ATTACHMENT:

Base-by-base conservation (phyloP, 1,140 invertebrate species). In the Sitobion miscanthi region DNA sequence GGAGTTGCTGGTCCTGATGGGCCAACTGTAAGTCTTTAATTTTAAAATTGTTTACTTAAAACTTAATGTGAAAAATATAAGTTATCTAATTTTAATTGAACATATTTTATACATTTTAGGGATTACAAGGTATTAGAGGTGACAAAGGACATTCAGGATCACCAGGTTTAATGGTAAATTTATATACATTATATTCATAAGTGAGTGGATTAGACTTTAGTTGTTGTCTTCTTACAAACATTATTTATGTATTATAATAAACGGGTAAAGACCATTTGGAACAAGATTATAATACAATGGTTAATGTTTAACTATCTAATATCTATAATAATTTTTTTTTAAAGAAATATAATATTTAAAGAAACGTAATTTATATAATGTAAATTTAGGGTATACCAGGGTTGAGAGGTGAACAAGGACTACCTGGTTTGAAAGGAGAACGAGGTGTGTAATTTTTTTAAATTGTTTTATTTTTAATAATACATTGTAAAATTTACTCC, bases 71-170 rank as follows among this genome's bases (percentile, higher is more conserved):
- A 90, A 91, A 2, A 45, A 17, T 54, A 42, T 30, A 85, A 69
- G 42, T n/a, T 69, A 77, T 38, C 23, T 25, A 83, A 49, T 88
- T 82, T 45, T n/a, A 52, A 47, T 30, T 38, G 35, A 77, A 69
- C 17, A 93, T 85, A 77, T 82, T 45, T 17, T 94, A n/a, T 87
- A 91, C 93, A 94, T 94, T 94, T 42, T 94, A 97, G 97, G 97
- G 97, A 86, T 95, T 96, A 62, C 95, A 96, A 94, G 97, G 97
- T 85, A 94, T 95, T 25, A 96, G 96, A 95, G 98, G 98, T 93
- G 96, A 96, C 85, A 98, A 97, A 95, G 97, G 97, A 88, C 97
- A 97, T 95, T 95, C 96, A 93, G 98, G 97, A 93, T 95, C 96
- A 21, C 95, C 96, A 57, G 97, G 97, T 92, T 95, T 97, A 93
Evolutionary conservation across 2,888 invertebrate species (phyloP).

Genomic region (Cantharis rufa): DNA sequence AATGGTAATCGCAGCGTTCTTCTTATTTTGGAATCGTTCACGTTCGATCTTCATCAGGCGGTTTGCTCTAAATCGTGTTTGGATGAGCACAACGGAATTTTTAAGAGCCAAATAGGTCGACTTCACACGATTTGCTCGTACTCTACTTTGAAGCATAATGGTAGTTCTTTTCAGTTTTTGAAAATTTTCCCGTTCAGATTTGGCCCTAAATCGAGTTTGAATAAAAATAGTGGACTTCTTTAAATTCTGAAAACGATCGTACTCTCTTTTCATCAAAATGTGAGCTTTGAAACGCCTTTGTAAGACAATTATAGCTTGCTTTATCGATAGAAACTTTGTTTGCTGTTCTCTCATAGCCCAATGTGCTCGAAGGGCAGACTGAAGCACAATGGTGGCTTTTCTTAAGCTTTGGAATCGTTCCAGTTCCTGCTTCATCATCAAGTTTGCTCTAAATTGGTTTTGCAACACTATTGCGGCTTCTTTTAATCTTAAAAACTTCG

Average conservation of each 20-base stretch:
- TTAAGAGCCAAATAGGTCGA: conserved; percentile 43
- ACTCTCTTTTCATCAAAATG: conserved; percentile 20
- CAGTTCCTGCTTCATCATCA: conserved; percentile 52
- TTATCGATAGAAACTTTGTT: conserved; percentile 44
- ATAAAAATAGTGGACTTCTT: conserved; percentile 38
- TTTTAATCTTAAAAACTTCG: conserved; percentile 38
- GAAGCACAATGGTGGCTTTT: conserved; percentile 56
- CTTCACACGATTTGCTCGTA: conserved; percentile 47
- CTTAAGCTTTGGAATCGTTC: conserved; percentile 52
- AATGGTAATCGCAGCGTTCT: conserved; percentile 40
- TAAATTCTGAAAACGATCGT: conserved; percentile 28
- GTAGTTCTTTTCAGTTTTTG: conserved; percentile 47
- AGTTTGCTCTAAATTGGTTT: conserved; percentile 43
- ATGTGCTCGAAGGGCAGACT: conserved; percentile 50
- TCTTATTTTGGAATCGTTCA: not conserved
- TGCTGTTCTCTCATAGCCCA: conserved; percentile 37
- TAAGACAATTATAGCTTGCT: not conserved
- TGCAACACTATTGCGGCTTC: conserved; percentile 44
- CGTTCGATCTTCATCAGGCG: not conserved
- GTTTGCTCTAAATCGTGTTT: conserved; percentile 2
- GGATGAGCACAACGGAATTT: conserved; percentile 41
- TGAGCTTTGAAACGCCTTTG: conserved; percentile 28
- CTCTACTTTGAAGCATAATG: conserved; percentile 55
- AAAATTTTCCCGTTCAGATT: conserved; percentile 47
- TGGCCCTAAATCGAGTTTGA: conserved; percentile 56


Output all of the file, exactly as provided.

Base-by-base conservation (phyloP, 1,140 invertebrate species). In the Sitobion miscanthi region DNA sequence GGAGTTGCTGGTCCTGATGGGCCAACTGTAAGTCTTTAATTTTAAAATTGTTTACTTAAAACTTAATGTGAAAAATATAAGTTATCTAATTTTAATTGAACATATTTTATACATTTTAGGGATTACAAGGTATTAGAGGTGACAAAGGACATTCAGGATCACCAGGTTTAATGGTAAATTTATATACATTATATTCATAAGTGAGTGGATTAGACTTTAGTTGTTGTCTTCTTACAAACATTATTTATGTATTATAATAAACGGGTAAAGACCATTTGGAACAAGATTATAATACAATGGTTAATGTTTAACTATCTAATATCTATAATAATTTTTTTTTAAAGAAATATAATATTTAAAGAAACGTAATTTATATAATGTAAATTTAGGGTATACCAGGGTTGAGAGGTGAACAAGGACTACCTGGTTTGAAAGGAGAACGAGGTGTGTAATTTTTTTAAATTGTTTTATTTTTAATAATACATTGTAAAATTTACTCC, bases 71-170 rank as follows among this genome's bases (percentile, higher is more conserved):
- A 90, A 91, A 2, A 45, A 17, T 54, A 42, T 30, A 85, A 69
- G 42, T n/a, T 69, A 77, T 38, C 23, T 25, A 83, A 49, T 88
- T 82, T 45, T n/a, A 52, A 47, T 30, T 38, G 35, A 77, A 69
- C 17, A 93, T 85, A 77, T 82, T 45, T 17, T 94, A n/a, T 87
- A 91, C 93, A 94, T 94, T 94, T 42, T 94, A 97, G 97, G 97
- G 97, A 86, T 95, T 96, A 62, C 95, A 96, A 94, G 97, G 97
- T 85, A 94, T 95, T 25, A 96, G 96, A 95, G 98, G 98, T 93
- G 96, A 96, C 85, A 98, A 97, A 95, G 97, G 97, A 88, C 97
- A 97, T 95, T 95, C 96, A 93, G 98, G 97, A 93, T 95, C 96
- A 21, C 95, C 96, A 57, G 97, G 97, T 92, T 95, T 97, A 93
Evolutionary conservation across 2,888 invertebrate species (phyloP).

Genomic region (Cantharis rufa): DNA sequence AATGGTAATCGCAGCGTTCTTCTTATTTTGGAATCGTTCACGTTCGATCTTCATCAGGCGGTTTGCTCTAAATCGTGTTTGGATGAGCACAACGGAATTTTTAAGAGCCAAATAGGTCGACTTCACACGATTTGCTCGTACTCTACTTTGAAGCATAATGGTAGTTCTTTTCAGTTTTTGAAAATTTTCCCGTTCAGATTTGGCCCTAAATCGAGTTTGAATAAAAATAGTGGACTTCTTTAAATTCTGAAAACGATCGTACTCTCTTTTCATCAAAATGTGAGCTTTGAAACGCCTTTGTAAGACAATTATAGCTTGCTTTATCGATAGAAACTTTGTTTGCTGTTCTCTCATAGCCCAATGTGCTCGAAGGGCAGACTGAAGCACAATGGTGGCTTTTCTTAAGCTTTGGAATCGTTCCAGTTCCTGCTTCATCATCAAGTTTGCTCTAAATTGGTTTTGCAACACTATTGCGGCTTCTTTTAATCTTAAAAACTTCG

Average conservation of each 20-base stretch:
- TTAAGAGCCAAATAGGTCGA: conserved; percentile 43
- ACTCTCTTTTCATCAAAATG: conserved; percentile 20
- CAGTTCCTGCTTCATCATCA: conserved; percentile 52
- TTATCGATAGAAACTTTGTT: conserved; percentile 44
- ATAAAAATAGTGGACTTCTT: conserved; percentile 38
- TTTTAATCTTAAAAACTTCG: conserved; percentile 38
- GAAGCACAATGGTGGCTTTT: conserved; percentile 56
- CTTCACACGATTTGCTCGTA: conserved; percentile 47
- CTTAAGCTTTGGAATCGTTC: conserved; percentile 52
- AATGGTAATCGCAGCGTTCT: conserved; percentile 40
- TAAATTCTGAAAACGATCGT: conserved; percentile 28
- GTAGTTCTTTTCAGTTTTTG: conserved; percentile 47
- AGTTTGCTCTAAATTGGTTT: conserved; percentile 43
- ATGTGCTCGAAGGGCAGACT: conserved; percentile 50
- TCTTATTTTGGAATCGTTCA: not conserved
- TGCTGTTCTCTCATAGCCCA: conserved; percentile 37
- TAAGACAATTATAGCTTGCT: not conserved
- TGCAACACTATTGCGGCTTC: conserved; percentile 44
- CGTTCGATCTTCATCAGGCG: not conserved
- GTTTGCTCTAAATCGTGTTT: conserved; percentile 2
- GGATGAGCACAACGGAATTT: conserved; percentile 41
- TGAGCTTTGAAACGCCTTTG: conserved; percentile 28
- CTCTACTTTGAAGCATAATG: conserved; percentile 55
- AAAATTTTCCCGTTCAGATT: conserved; percentile 47
- TGGCCCTAAATCGAGTTTGA: conserved; percentile 56